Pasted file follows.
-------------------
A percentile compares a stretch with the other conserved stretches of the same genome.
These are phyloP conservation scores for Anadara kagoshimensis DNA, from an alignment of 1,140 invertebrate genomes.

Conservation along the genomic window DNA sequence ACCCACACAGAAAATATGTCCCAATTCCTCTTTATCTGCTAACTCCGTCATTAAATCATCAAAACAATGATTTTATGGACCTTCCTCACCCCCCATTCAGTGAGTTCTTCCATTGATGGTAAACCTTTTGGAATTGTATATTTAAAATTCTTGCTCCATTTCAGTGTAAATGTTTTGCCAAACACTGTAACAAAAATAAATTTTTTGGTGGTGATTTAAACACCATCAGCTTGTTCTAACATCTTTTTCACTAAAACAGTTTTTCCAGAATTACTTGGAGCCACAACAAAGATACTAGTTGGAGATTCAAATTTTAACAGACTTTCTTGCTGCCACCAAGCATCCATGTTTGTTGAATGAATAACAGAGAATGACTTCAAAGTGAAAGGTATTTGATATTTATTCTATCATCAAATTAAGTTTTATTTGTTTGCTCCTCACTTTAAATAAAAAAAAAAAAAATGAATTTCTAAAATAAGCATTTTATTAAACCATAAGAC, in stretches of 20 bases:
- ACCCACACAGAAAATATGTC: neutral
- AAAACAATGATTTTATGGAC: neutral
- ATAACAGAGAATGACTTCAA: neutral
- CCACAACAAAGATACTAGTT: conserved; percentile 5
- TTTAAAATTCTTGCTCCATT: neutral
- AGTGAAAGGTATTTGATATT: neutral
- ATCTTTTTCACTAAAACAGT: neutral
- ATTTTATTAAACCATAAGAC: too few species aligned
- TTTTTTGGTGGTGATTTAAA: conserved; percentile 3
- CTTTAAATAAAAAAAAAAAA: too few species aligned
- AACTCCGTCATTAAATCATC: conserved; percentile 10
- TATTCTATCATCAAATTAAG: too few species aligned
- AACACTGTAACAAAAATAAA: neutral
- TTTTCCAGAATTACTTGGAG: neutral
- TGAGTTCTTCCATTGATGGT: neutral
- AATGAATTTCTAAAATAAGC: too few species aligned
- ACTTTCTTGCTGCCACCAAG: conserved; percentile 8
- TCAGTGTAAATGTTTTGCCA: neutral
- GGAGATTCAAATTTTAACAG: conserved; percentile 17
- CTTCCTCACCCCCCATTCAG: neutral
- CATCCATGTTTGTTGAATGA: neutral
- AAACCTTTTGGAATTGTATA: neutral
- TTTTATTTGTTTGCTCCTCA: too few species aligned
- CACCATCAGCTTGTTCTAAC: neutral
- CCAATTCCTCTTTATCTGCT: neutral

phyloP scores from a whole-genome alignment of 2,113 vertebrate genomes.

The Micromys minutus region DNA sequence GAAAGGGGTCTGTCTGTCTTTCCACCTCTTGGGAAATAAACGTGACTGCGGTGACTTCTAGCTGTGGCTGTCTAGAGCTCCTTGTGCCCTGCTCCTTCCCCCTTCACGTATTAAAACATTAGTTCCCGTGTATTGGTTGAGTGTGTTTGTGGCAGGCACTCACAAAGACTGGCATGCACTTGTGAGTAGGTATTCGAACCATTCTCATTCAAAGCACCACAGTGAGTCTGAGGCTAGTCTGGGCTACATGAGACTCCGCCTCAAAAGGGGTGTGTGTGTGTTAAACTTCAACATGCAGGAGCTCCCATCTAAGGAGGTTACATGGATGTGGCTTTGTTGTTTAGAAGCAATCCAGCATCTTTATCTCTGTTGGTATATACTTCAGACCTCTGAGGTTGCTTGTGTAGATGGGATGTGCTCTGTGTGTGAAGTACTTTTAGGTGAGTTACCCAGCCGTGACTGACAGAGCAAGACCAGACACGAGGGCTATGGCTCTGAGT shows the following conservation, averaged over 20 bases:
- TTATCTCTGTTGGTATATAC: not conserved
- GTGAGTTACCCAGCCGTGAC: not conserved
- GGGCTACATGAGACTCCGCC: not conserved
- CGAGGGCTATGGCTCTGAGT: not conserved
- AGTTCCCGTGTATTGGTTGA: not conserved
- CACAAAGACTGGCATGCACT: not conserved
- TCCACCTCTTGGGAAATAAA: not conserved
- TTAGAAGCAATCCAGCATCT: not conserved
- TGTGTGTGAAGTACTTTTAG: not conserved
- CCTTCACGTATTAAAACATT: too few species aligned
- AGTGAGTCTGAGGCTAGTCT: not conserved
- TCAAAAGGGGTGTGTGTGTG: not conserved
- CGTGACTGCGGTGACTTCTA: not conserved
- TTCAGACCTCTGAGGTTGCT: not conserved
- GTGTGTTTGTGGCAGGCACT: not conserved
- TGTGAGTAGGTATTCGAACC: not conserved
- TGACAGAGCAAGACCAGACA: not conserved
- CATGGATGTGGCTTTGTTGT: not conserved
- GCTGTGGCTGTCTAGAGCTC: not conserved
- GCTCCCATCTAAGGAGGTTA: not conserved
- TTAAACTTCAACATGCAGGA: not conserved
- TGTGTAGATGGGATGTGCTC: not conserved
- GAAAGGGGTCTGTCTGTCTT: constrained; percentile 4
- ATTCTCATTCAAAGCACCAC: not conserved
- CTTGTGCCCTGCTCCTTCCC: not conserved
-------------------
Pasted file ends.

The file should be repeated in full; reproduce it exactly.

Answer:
A percentile compares a stretch with the other conserved stretches of the same genome.
These are phyloP conservation scores for Anadara kagoshimensis DNA, from an alignment of 1,140 invertebrate genomes.

Conservation along the genomic window DNA sequence ACCCACACAGAAAATATGTCCCAATTCCTCTTTATCTGCTAACTCCGTCATTAAATCATCAAAACAATGATTTTATGGACCTTCCTCACCCCCCATTCAGTGAGTTCTTCCATTGATGGTAAACCTTTTGGAATTGTATATTTAAAATTCTTGCTCCATTTCAGTGTAAATGTTTTGCCAAACACTGTAACAAAAATAAATTTTTTGGTGGTGATTTAAACACCATCAGCTTGTTCTAACATCTTTTTCACTAAAACAGTTTTTCCAGAATTACTTGGAGCCACAACAAAGATACTAGTTGGAGATTCAAATTTTAACAGACTTTCTTGCTGCCACCAAGCATCCATGTTTGTTGAATGAATAACAGAGAATGACTTCAAAGTGAAAGGTATTTGATATTTATTCTATCATCAAATTAAGTTTTATTTGTTTGCTCCTCACTTTAAATAAAAAAAAAAAAAATGAATTTCTAAAATAAGCATTTTATTAAACCATAAGAC, in stretches of 20 bases:
- ACCCACACAGAAAATATGTC: neutral
- AAAACAATGATTTTATGGAC: neutral
- ATAACAGAGAATGACTTCAA: neutral
- CCACAACAAAGATACTAGTT: conserved; percentile 5
- TTTAAAATTCTTGCTCCATT: neutral
- AGTGAAAGGTATTTGATATT: neutral
- ATCTTTTTCACTAAAACAGT: neutral
- ATTTTATTAAACCATAAGAC: too few species aligned
- TTTTTTGGTGGTGATTTAAA: conserved; percentile 3
- CTTTAAATAAAAAAAAAAAA: too few species aligned
- AACTCCGTCATTAAATCATC: conserved; percentile 10
- TATTCTATCATCAAATTAAG: too few species aligned
- AACACTGTAACAAAAATAAA: neutral
- TTTTCCAGAATTACTTGGAG: neutral
- TGAGTTCTTCCATTGATGGT: neutral
- AATGAATTTCTAAAATAAGC: too few species aligned
- ACTTTCTTGCTGCCACCAAG: conserved; percentile 8
- TCAGTGTAAATGTTTTGCCA: neutral
- GGAGATTCAAATTTTAACAG: conserved; percentile 17
- CTTCCTCACCCCCCATTCAG: neutral
- CATCCATGTTTGTTGAATGA: neutral
- AAACCTTTTGGAATTGTATA: neutral
- TTTTATTTGTTTGCTCCTCA: too few species aligned
- CACCATCAGCTTGTTCTAAC: neutral
- CCAATTCCTCTTTATCTGCT: neutral

phyloP scores from a whole-genome alignment of 2,113 vertebrate genomes.

The Micromys minutus region DNA sequence GAAAGGGGTCTGTCTGTCTTTCCACCTCTTGGGAAATAAACGTGACTGCGGTGACTTCTAGCTGTGGCTGTCTAGAGCTCCTTGTGCCCTGCTCCTTCCCCCTTCACGTATTAAAACATTAGTTCCCGTGTATTGGTTGAGTGTGTTTGTGGCAGGCACTCACAAAGACTGGCATGCACTTGTGAGTAGGTATTCGAACCATTCTCATTCAAAGCACCACAGTGAGTCTGAGGCTAGTCTGGGCTACATGAGACTCCGCCTCAAAAGGGGTGTGTGTGTGTTAAACTTCAACATGCAGGAGCTCCCATCTAAGGAGGTTACATGGATGTGGCTTTGTTGTTTAGAAGCAATCCAGCATCTTTATCTCTGTTGGTATATACTTCAGACCTCTGAGGTTGCTTGTGTAGATGGGATGTGCTCTGTGTGTGAAGTACTTTTAGGTGAGTTACCCAGCCGTGACTGACAGAGCAAGACCAGACACGAGGGCTATGGCTCTGAGT shows the following conservation, averaged over 20 bases:
- TTATCTCTGTTGGTATATAC: not conserved
- GTGAGTTACCCAGCCGTGAC: not conserved
- GGGCTACATGAGACTCCGCC: not conserved
- CGAGGGCTATGGCTCTGAGT: not conserved
- AGTTCCCGTGTATTGGTTGA: not conserved
- CACAAAGACTGGCATGCACT: not conserved
- TCCACCTCTTGGGAAATAAA: not conserved
- TTAGAAGCAATCCAGCATCT: not conserved
- TGTGTGTGAAGTACTTTTAG: not conserved
- CCTTCACGTATTAAAACATT: too few species aligned
- AGTGAGTCTGAGGCTAGTCT: not conserved
- TCAAAAGGGGTGTGTGTGTG: not conserved
- CGTGACTGCGGTGACTTCTA: not conserved
- TTCAGACCTCTGAGGTTGCT: not conserved
- GTGTGTTTGTGGCAGGCACT: not conserved
- TGTGAGTAGGTATTCGAACC: not conserved
- TGACAGAGCAAGACCAGACA: not conserved
- CATGGATGTGGCTTTGTTGT: not conserved
- GCTGTGGCTGTCTAGAGCTC: not conserved
- GCTCCCATCTAAGGAGGTTA: not conserved
- TTAAACTTCAACATGCAGGA: not conserved
- TGTGTAGATGGGATGTGCTC: not conserved
- GAAAGGGGTCTGTCTGTCTT: constrained; percentile 4
- ATTCTCATTCAAAGCACCAC: not conserved
- CTTGTGCCCTGCTCCTTCCC: not conserved